The Eco News Roundup brings stories and commentary about issues related to climate change, renewable energy and the environment.
If you ask climate scientist Radley Horton, it’s difficult to say that Hurricane Sandy was directly caused by climate change, but he says there are strong connections between the two. He talks with Fresh Air‘s Terry Gross about climate change and preparing for severe weather.
Move over Abba, Sweden has found new fame. The small Nordic country is breaking records — in waste. Sweden’s program of generating energy from garbage is wildly successful, but recently its success has also generated a surprising issue: There is simply not enough trash.
“Too many cooks spoil the broth” goes the saying. And that’s especially true when it comes to finding a solution to a tricky cross-border environmental problem. But the Prespa National Park shows that things don’t have to be that way. The three countries that share the park – Albania, Macedonia and Greece – are working together to preserve the unique UNESCO World Heritage site. Reporter Danijel Visévic shows us what the countries are doing to save land that has been partly destroyed due to illegal logging, over-fishing and over-grazing. In a background article, Wiebke Feuersenger takes a look at how Albania’s rich biodiversity is at risk. Decades of political isolation once protected the country’s rich flora and fauna. But with modernism sweeping through the country, Albania’s environment is suffering.
Capturing and recycling ammonia from livestock waste is possible using a process developed by U.S. Department of Agriculture (USDA) researchers. This invention could help streamline on-farm nitrogen management by allowing farmers to reduce potentially harmful ammonia emissions and concentrate nitrogen in a liquid product to sell as fertilizer.
Millions of years ago fire and water forged the gypsum rocks locked in at Cuatro Ciénegas, a Mexican valley similar to the Martian crater where NASA’s Rover Curiosity roams. A team of researchers have now analysed the bacterial communities that have survived in these inhospitable springs since the beginning of life on Earth. “Cuatro Ciénegas is extraordinarily similar to Mars. As well as the Gale crater where Curiosity is currently located on its exploration of the red planet, this landscape is the home to gypsum formed by fire beneath the seabed,” as explained by Valeria Souza, evolutionary ecologist at the National Autonomous University of Mexico (UNAM).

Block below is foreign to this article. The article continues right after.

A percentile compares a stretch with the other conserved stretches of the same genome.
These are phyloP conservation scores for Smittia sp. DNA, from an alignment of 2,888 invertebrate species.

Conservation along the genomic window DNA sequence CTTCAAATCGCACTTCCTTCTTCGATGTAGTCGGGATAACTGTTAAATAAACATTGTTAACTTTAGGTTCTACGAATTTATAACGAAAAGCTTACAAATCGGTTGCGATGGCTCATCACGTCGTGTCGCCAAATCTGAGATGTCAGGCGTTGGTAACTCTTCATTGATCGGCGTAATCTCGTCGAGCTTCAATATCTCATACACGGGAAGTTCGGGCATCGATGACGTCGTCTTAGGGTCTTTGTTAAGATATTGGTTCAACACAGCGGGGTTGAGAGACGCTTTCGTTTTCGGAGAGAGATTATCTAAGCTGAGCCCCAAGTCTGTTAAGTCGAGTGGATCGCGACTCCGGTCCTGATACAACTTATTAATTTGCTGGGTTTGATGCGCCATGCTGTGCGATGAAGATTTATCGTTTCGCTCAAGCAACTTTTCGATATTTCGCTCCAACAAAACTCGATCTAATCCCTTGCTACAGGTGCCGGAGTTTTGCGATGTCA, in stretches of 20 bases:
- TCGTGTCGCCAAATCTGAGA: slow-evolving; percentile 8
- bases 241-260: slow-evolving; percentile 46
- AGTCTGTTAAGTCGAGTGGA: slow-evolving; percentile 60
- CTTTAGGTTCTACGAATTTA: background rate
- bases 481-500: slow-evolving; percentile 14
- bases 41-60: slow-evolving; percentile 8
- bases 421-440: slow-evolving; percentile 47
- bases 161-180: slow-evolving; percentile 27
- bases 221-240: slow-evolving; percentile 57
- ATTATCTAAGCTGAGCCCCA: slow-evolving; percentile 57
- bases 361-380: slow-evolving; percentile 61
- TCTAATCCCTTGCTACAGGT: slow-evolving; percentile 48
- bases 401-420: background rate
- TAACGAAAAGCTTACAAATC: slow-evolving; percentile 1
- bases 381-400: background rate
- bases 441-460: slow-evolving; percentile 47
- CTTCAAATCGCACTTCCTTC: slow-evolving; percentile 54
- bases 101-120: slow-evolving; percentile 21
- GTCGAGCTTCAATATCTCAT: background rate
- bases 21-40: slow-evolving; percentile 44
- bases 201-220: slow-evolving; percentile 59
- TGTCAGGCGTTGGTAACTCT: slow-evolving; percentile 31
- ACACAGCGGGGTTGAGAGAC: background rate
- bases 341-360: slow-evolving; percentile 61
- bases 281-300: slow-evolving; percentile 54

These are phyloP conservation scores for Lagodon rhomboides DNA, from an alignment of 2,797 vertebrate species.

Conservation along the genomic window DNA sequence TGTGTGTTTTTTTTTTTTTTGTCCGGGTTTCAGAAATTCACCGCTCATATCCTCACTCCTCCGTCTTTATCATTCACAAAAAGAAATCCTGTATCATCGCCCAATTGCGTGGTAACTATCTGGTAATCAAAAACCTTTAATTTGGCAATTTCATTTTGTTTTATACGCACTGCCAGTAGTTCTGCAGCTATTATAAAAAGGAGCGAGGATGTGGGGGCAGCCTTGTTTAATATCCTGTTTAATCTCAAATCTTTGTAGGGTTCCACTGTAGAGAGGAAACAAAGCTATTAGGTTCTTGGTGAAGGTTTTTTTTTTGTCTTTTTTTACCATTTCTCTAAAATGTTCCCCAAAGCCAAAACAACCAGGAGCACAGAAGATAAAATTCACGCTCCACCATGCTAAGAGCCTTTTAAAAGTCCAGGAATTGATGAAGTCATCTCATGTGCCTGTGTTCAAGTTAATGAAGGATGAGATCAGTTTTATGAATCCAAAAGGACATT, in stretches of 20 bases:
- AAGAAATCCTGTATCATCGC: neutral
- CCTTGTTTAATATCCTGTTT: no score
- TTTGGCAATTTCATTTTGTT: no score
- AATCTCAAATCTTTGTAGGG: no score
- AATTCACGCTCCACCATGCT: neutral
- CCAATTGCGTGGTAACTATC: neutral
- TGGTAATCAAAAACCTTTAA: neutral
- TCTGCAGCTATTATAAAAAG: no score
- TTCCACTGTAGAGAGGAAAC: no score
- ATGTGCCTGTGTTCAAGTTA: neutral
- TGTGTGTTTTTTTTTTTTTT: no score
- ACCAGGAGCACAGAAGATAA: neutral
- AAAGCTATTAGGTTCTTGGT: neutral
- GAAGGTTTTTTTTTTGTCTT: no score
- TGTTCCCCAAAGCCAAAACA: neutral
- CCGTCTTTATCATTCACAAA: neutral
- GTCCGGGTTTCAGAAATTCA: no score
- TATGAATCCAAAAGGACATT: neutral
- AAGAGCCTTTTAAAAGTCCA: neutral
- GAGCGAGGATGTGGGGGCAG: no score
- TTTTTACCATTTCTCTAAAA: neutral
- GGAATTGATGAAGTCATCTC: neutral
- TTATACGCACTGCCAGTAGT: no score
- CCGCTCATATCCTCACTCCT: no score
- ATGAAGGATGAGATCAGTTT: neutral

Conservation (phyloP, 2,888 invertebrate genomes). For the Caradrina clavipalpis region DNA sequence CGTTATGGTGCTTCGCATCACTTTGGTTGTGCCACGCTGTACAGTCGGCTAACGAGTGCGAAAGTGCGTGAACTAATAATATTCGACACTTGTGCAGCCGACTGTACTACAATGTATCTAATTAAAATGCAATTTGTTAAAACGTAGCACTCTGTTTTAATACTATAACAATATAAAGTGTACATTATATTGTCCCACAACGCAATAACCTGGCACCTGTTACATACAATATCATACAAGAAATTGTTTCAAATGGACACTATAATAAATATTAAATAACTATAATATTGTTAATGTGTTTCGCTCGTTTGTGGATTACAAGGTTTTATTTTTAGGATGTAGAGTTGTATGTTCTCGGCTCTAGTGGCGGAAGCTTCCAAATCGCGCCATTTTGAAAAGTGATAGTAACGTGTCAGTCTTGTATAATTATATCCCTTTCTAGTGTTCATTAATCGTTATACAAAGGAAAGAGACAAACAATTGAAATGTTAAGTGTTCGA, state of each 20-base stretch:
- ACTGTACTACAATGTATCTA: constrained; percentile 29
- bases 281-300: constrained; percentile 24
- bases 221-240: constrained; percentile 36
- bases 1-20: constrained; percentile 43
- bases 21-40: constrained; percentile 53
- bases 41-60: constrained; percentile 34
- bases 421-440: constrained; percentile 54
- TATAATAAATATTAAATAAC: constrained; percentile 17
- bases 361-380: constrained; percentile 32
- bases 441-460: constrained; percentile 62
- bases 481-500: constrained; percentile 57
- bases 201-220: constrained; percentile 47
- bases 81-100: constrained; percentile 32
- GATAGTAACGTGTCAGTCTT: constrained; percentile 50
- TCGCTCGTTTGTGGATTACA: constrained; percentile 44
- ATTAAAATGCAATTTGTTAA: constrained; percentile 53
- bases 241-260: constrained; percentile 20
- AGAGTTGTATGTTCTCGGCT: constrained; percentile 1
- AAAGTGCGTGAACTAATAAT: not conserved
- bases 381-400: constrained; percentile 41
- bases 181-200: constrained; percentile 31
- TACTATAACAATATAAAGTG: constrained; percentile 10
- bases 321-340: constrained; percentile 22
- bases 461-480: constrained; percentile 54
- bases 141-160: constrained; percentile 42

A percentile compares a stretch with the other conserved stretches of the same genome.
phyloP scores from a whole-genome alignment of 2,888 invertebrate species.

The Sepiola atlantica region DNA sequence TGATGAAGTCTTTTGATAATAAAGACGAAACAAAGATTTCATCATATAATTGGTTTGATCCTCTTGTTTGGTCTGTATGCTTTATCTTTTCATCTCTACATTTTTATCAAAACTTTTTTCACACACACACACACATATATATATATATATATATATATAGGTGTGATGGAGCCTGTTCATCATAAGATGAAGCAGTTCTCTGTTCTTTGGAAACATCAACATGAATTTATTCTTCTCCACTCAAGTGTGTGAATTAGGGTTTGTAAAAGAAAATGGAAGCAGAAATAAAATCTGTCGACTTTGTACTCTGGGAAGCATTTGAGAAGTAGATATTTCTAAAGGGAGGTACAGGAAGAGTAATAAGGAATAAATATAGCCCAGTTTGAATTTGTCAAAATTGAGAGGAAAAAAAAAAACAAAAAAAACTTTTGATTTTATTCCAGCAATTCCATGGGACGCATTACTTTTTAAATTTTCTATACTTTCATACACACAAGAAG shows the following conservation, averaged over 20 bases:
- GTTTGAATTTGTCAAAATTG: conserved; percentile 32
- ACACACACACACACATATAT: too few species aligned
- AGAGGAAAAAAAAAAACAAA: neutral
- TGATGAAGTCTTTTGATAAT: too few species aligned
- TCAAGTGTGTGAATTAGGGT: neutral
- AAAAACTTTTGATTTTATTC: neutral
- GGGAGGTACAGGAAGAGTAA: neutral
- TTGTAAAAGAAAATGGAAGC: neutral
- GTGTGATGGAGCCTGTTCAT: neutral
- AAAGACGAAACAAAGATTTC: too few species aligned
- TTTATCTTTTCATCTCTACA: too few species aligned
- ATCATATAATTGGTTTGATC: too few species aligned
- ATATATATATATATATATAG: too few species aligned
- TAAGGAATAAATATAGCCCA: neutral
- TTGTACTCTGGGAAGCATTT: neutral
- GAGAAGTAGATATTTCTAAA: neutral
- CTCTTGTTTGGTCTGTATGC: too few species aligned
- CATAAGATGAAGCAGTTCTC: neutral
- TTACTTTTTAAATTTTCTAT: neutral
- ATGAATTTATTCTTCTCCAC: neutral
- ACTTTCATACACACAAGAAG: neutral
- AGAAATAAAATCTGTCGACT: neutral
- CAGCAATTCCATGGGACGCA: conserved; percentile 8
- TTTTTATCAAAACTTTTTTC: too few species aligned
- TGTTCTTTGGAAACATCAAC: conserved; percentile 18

The average area covered by the Antarctic ozone hole this year was the second smallest in the last 20 years, according to data from NASA and National Oceanic and Atmospheric Administration (NOAA) satellites. Scientists attribute the change to warmer temperatures in the Antarctic lower stratosphere.
People tend to think of ozone as something in the upper atmosphere that protects Earth’s surface from UV radiation. At the ground level, however, ozone is a pollutant that damages crops, particularly soybean. Lisa Ainsworth, a University of Illinois associate professor of crop sciences and USDA Agricultural Research Service plant molecular biologist, said that establishing the exposure threshold for damage is critical to understanding the current and future impact of this pollutant.
As urban populations expand, downtown buildings are going nowhere but up. The huge energy needs of these skyscrapers mean that these towers are not only office buildings, they’re polluters with smokestacks billowing out toxins from the rooftop. Our cities are dirtier than we think. New research from Concordia University just might clean them up. By examining the trajectory and amount of air pollution from a building to its neighbours downwind, Concordia researchers Ted Stathopoulos and Bodhisatta Hajra have come up with environmentally friendly building guidelines for our modern cities.
Sea levels are rising faster than expected from global warming, and University of Colorado geologist Bill Hay has a good idea why. The last official IPCC report in 2007 projected a global sea level rise between 0.2 and 0.5 meters by the year 2100. But current sea-level rise measurements meet or exceed the high end of that range and suggest a rise of one meter or more by the end of the century. “What’s missing from the models used to forecast sea-level rise are critical feedbacks that speed everything up,” says Hay.
Here are some other links you may find worthwhile:
• Climate Change News Digest
• Climate Progress from Center for American Progress
• Rocky Mountain Institute “an independent, entrepreneurial nonprofit think-and-do tank™ that drives the efficient and restorative use of resources.”
At BPI Campus our Progressive Agenda is:
1. People matter more than profits.
2. The earth is our home, not our trash can.
3. We need good government for both #1 and #2.
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